Translation of an invited contribution by Sebastian Müller in chemistry report, Feb 2019, VCI, p.16-17
The central goal of the Chemical Invention Factory (CIF) – the John Warner Center for Start-ups in Green Chemistry – which was initiated as an independent center for start-ups at Technische Universität (TU) Berlin in 2018, is to enable the successful transformation of research findings into highly innovative spin-offs in the fields of green chemistry, materials science and nanotechnology.
“The center is to become a model for the promotion of junior researchers and technology transfer in the shape of an independent factory of the future,” says TU Berlin professor of chemistry Dr. Matthias Drieß, who jointly initiated the CIF with his colleague Professor Dr. Reinhard Schomäcker, both of whom act as scientific directors.
Although it has been about 20 years since the idea of green chemistry was first developed, it is still a comparatively young field of chemistry. The focus lies on the development of products that are harmful neither to health nor to the environment. One of the founders is John C. Warner, after whom the center is also named. In his 1998 publication “Green Chemistry: Theory and Practice”, he formulated the twelve guiding principles of green chemistry.
CLUSTER OF EXCELLENCE SPIN-OFF
The starting point for the CIF at TU Berlin was the successful pilot project INKULAB. INKULAB gives students and researchers the opportunity to use free laboratory workstations to transform innovative ideas in the field of chemistry into reality. TU Berlin’s Centre for Entrepreneurship supports students and researchers from the outset through a coaching and mentoring program that helps them take their first steps towards entrepreneurial independence. During the early stages of getting their start-ups off the ground, graduates interested in founding their own companies are provided with supervision immediately following their studies by lecturers from Technische Universität Berlin’s Institute of Chemistry.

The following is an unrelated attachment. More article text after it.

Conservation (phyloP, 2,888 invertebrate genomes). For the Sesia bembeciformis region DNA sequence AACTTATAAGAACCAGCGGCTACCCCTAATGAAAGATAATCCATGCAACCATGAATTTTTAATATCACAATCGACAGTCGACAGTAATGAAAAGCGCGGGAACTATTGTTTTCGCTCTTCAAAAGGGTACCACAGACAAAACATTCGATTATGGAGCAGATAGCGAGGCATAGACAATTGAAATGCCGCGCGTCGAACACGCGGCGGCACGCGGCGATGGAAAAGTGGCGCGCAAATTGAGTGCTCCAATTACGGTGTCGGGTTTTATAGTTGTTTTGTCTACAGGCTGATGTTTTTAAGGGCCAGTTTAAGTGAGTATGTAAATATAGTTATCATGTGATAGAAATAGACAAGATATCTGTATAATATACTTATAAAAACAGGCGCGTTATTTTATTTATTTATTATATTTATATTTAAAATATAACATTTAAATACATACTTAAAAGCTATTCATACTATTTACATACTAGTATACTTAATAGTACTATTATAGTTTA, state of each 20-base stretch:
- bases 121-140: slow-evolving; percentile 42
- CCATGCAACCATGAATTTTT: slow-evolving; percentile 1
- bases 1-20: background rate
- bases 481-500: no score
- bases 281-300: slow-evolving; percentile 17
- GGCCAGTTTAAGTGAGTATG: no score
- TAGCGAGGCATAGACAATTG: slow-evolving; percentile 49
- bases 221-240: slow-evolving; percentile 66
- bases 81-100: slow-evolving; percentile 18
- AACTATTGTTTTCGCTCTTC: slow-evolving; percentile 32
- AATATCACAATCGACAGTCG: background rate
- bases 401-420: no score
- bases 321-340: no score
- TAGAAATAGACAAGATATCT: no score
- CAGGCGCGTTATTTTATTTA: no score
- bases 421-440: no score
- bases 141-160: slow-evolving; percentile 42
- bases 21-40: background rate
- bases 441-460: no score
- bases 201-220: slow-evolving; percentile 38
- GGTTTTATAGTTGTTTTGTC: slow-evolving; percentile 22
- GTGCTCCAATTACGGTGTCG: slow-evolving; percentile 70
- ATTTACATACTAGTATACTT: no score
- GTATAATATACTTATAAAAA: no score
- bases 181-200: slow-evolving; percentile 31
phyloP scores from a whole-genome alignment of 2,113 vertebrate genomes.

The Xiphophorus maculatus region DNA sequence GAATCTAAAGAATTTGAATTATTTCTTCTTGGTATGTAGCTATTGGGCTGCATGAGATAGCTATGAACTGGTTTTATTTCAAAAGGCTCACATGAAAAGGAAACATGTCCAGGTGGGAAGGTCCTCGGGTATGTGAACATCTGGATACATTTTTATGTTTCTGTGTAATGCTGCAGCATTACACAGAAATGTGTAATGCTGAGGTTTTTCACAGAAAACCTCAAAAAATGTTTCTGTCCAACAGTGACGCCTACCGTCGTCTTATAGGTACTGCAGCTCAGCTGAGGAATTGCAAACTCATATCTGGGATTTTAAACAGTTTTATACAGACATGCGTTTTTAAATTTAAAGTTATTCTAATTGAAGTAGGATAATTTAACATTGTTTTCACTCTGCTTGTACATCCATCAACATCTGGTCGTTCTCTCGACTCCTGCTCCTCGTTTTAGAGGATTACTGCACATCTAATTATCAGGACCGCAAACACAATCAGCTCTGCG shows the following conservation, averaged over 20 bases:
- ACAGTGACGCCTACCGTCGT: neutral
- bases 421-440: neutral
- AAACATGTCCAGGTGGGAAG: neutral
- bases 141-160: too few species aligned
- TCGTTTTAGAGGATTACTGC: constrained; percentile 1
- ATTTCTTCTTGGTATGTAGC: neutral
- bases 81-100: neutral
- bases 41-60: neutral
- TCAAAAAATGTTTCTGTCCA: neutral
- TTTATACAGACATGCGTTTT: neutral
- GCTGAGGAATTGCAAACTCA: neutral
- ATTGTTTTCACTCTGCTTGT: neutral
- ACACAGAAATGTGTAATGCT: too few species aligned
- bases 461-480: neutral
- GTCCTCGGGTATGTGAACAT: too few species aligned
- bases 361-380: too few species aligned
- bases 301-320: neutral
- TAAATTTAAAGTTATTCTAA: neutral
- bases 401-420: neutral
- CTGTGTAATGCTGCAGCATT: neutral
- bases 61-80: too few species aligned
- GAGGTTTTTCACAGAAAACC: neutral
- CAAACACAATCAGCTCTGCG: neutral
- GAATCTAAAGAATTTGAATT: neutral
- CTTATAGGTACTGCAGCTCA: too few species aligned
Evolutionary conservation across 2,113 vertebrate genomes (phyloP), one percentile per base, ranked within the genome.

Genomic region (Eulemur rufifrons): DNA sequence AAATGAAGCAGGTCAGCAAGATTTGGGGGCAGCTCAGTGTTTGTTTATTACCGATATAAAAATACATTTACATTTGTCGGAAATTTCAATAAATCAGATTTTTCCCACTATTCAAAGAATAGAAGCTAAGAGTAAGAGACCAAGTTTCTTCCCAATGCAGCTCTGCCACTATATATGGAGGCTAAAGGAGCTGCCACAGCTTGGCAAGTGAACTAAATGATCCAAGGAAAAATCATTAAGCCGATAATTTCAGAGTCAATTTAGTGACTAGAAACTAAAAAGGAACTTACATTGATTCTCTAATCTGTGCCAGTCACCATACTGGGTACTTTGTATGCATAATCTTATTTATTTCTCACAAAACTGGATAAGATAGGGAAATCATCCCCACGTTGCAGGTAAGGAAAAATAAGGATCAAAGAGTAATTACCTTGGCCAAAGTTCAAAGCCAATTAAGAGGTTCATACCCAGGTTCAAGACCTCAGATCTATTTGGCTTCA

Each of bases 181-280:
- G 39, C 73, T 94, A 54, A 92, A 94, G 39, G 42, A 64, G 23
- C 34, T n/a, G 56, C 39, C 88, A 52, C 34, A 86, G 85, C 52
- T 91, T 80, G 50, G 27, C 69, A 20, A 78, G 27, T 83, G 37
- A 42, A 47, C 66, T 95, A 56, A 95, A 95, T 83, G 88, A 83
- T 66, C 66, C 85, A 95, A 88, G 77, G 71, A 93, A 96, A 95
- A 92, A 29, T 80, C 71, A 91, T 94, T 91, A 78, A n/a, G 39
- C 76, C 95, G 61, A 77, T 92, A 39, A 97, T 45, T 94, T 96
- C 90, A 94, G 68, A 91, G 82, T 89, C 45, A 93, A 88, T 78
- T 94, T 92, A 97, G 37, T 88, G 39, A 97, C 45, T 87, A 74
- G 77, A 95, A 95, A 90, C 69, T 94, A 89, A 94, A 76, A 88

A current example in this regard is an entrepreneurial project named “Porosil” that is developing high-quality materials to enable more sustainable and efficient production processes in the chemical and pharmaceutical industries. From their use in catalytic processes to the separation of impurities and the recovery of valuable chemicals, these silica-based materials have a wide range of potential applications and will help reduce costs and waste in many chemical manufacturing processes. As its next step, and under the intensive supervision of the University, “Porosil” is planning to enter the validation phase of their technology.
INKULAB, financed by the Berlin Chamber of Industry and Commerce, emerged from the Berlin cluster of excellence UniCat (Unifying Concepts in Catalysis, 2007 to 2018), which conducted research into the similarities and differences of chemical and biological catalysis.
By (re)uniting biological and chemical catalysis, the UniCat cluster of excellence, based in Berlin and Potsdam, has introduced a new era of catalysis research in Berlin (see illustration). The CIF, which is developing this momentum on a larger scale in the pre-foundation area, is a sustainable structural measure of the cluster of excellence UniSysCat (Unifying Systems in Catalysis, 2019), which has recently been re-approved within the framework of the Excellence Strategy of the German federal and state governments. In addition, the future relevance of digitalization in chemistry will be incorporated into the teaching process. Starting in the winter semester of 2019/20, TU Berlin will initiate a data analytics program in cooperation with an industrial start-up partner.
CIF AS ONE-OF-A-KIND INSTITUTION
The CIF, as a center providing start-ups with assistance in the earliest stages of their development, aims through the transfer of knowledge to smooth the path both for newly graduated entrepreneurs and intrapreneurs – meaning those in the forefront of thinking up new ideas within companies – towards founding spin-offs and developing innovative processes and products. With regard to external partners, the center is aimed at both industrial concerns and small and medium-sized enterprises. Bringing together target groups from academia and industry is a unique approach in Berlin’s promotion of junior researchers – and an innovative feature of the Chemical Invention Factory.
Guest contribution by Sebastian Müller.
Managing Director, Chemical Invention Factory
published (in German) in